Oh my, that website is a laugh a minute. I tried to follow the link "What is Helium?
" and got "Page Not Available .. The Helium Page youve requested cannot be found. We apologize for the inconvenience. Please see the following ...". That's not
a good "look" for a website. Fortunately, it seems to have since been corrected.
The 19 year old author of the article in question, Wayne K. Wilkins
has written some other articles including Why you should not kill spiders
which is pretty good in the main, but includes such assertions as "there is no reason to fear the common spiders you find in your home or garden". Well, that may
for all I know apply to Birmingham, West Midlands GB, but not Sydney Australia.
Anyway, the article is as you say, not bad - it correctly observes that phimosis (or indeed, paraphimosis) "is treatable and does not require circumcision despite what the doctor may tell you" and that paraphimosis is a rare condition. It mentions (albeit mis-spelled, the accent perhaps lost in the system) Michel Beaugé
whose work certainly has some significance in relation to phimosis.
I would however be inclined to omit such statements as "This is a medical emergency which can cause gangrene if the condition persists" - the fact is that there may
have been one or two cases of such a catastrophe written up in the medical journals - as a curio, since this consequence is so absurdly improbable. A paediatric surgeon to whom I spoke after a lecture a few years back, made the observation that of colleagues with whom he had discussed such things, no-one actually had personal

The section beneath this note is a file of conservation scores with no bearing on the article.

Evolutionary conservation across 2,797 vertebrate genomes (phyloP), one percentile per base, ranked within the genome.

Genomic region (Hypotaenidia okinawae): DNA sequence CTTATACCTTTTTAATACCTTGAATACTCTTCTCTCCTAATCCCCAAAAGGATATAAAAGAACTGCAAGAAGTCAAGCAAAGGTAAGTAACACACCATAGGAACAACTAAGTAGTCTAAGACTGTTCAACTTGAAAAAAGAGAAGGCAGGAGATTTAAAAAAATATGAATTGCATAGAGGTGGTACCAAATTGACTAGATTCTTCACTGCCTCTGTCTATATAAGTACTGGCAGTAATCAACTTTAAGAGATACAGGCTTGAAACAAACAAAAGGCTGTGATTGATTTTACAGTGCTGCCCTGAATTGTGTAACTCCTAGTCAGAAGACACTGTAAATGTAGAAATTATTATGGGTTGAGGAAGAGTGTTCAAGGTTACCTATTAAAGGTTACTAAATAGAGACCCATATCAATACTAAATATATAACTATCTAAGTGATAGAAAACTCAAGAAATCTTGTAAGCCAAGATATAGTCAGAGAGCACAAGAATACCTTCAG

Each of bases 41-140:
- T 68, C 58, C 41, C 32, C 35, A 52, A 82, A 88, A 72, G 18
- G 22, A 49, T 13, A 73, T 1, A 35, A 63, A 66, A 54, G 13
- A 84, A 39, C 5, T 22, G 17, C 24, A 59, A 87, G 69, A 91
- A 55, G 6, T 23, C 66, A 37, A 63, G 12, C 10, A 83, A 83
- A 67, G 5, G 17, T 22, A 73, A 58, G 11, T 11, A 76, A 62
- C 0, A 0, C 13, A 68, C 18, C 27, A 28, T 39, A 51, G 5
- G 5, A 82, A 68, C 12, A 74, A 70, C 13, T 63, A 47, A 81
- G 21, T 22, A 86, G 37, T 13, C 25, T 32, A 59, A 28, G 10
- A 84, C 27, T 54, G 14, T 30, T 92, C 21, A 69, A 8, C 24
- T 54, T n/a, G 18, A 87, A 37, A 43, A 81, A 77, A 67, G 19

experience of any actual harm coming to a penis even where paraphimosis had been left uncorrected. It may happen, but such a "potentially deadly condition" appears to be more in the realm of "old wives tales".
Another somewhat confused statement refers to "pulling the foreskin back to its usual position and holding it there until everything returns to normal". Fair enough, but since the very nature of paraphimosis is that it is the tightness of the foreskin that makes pulling it forward difficult, it follows that once pulled forward, it is not
going to slip back again by itself, so the need for "holding it there" is hardly meaningful.
And I am not at all sure that first sexual intercourse is
a common cause of paraphimosis - most cases are the result of deliberately pulling the foreskin back but not comprehending
the need to pull it forward again.
And I can see no reason why phimosis and paraphimosis should be or are becoming more common; certainly not simply because you see an article on some "chatty" Web site. As the practice of ritual circumcision becomes less common in America, we certainly may hope
that doctors will become more competent in attending to the small number of problems that can arise from improper care of the foreskin.